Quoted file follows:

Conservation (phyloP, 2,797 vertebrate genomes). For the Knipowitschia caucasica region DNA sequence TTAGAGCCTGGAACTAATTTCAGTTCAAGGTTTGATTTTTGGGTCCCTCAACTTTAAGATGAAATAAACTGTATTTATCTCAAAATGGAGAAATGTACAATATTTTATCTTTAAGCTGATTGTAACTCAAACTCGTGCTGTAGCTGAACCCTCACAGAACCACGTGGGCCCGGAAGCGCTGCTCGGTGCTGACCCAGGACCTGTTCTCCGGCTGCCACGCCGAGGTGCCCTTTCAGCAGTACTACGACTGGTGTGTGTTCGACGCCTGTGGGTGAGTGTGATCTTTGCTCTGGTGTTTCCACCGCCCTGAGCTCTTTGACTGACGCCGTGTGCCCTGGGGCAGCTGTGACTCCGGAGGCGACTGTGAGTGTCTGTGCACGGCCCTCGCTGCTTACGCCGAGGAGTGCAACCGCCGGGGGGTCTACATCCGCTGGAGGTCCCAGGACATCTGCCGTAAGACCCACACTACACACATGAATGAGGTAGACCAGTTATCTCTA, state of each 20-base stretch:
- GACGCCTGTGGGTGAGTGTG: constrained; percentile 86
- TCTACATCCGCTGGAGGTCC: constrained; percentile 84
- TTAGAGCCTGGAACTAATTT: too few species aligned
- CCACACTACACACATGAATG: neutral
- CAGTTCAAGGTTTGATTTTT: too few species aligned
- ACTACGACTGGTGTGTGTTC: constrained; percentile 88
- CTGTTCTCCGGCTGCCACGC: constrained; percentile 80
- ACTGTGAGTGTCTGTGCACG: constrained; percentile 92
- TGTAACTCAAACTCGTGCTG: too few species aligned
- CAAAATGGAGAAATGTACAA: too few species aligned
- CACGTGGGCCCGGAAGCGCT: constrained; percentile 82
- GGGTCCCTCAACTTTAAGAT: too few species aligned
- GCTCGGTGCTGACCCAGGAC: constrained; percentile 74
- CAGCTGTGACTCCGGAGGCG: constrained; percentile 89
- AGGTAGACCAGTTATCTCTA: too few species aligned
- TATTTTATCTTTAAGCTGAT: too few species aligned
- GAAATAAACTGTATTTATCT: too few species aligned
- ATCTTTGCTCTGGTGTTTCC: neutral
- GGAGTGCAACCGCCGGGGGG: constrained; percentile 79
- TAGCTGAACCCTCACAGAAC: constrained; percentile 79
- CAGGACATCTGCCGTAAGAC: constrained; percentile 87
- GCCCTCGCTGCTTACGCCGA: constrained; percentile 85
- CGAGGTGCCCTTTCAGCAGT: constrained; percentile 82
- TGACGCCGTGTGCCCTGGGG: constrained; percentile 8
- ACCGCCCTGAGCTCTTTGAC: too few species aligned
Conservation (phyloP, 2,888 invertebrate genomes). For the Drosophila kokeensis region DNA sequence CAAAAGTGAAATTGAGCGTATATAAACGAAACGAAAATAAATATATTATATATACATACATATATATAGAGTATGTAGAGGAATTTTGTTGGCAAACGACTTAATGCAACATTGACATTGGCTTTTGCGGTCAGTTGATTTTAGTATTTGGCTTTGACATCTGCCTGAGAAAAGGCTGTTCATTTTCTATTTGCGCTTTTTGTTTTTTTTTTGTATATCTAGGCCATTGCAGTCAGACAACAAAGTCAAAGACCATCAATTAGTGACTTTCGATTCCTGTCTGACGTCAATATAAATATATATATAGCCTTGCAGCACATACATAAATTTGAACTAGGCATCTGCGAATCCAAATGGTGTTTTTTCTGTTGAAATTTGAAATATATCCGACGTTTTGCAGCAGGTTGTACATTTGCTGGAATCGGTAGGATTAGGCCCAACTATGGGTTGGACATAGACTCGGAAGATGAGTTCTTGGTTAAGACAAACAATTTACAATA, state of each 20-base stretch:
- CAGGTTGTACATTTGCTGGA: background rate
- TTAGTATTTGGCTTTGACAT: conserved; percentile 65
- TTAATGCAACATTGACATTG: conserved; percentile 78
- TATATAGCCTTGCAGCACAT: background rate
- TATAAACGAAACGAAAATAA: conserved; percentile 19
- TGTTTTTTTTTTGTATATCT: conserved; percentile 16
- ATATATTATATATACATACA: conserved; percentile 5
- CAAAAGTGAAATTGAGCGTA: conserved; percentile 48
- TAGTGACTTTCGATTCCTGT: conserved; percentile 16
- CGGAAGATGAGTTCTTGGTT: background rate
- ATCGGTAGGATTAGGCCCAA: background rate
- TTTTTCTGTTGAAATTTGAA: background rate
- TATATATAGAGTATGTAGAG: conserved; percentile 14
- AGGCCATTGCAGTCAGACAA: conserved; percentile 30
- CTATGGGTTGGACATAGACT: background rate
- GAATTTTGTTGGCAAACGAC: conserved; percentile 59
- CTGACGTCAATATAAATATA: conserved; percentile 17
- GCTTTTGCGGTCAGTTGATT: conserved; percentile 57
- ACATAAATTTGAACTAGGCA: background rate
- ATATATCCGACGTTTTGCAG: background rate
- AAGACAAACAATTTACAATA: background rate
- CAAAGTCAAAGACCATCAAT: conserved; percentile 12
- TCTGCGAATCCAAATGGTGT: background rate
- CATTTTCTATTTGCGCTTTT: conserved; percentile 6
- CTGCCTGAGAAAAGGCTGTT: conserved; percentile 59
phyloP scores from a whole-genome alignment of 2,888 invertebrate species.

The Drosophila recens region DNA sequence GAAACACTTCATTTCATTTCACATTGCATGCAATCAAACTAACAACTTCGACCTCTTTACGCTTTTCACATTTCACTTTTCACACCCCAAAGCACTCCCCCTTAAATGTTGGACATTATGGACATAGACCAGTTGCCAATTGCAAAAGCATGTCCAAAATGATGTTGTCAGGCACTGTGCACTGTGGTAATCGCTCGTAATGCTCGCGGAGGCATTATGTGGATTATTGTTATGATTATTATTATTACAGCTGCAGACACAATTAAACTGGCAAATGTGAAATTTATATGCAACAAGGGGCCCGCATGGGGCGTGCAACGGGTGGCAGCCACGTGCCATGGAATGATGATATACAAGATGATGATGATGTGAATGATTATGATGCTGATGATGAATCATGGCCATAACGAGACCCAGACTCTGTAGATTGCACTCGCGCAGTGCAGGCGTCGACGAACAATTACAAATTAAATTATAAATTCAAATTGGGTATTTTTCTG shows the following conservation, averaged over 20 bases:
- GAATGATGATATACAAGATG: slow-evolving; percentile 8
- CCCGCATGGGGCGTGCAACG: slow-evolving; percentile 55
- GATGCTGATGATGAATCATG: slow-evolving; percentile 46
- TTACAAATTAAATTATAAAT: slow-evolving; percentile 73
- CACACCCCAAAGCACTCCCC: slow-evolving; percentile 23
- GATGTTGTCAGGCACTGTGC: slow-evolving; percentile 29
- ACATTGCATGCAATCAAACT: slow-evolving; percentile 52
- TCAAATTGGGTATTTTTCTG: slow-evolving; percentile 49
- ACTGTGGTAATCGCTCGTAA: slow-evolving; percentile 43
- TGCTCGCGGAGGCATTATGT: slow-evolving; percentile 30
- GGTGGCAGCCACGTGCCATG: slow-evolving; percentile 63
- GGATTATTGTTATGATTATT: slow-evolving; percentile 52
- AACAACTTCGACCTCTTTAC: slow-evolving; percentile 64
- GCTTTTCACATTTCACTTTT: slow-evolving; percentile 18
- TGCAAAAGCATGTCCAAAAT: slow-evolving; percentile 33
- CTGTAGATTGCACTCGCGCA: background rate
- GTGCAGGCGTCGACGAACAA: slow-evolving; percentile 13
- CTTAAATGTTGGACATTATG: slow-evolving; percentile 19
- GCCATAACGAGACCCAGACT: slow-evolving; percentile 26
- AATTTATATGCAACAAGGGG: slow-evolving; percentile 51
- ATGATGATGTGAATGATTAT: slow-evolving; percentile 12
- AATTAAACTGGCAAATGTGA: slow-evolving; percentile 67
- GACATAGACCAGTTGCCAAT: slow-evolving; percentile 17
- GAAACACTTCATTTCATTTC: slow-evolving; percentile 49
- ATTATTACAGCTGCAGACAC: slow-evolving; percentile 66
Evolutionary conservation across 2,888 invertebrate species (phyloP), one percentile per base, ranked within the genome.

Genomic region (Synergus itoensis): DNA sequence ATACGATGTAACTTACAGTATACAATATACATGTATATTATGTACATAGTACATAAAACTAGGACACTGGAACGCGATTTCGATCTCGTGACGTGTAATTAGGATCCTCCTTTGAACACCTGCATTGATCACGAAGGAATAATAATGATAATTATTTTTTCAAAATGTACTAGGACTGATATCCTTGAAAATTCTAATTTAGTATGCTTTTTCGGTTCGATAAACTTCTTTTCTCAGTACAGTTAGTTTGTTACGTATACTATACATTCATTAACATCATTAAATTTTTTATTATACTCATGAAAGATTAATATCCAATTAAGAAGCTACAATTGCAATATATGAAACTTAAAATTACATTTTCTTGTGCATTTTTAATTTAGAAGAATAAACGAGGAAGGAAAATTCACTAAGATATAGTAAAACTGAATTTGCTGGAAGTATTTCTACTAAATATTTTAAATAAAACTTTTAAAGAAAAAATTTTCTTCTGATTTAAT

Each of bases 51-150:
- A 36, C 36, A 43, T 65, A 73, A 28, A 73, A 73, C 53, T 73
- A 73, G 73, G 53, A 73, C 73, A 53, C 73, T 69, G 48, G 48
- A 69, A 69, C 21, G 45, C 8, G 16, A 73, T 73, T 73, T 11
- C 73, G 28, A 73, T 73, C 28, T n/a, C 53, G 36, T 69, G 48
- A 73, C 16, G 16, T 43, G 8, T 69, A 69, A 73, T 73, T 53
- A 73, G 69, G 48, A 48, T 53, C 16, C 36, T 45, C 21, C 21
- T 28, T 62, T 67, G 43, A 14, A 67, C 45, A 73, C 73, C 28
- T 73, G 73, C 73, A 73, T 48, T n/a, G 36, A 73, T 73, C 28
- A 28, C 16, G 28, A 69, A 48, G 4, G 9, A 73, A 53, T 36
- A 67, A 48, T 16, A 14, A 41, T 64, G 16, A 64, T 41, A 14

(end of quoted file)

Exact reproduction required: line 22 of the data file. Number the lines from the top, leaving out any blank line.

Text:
- CAGGACATCTGCCGTAAGAC: constrained; percentile 87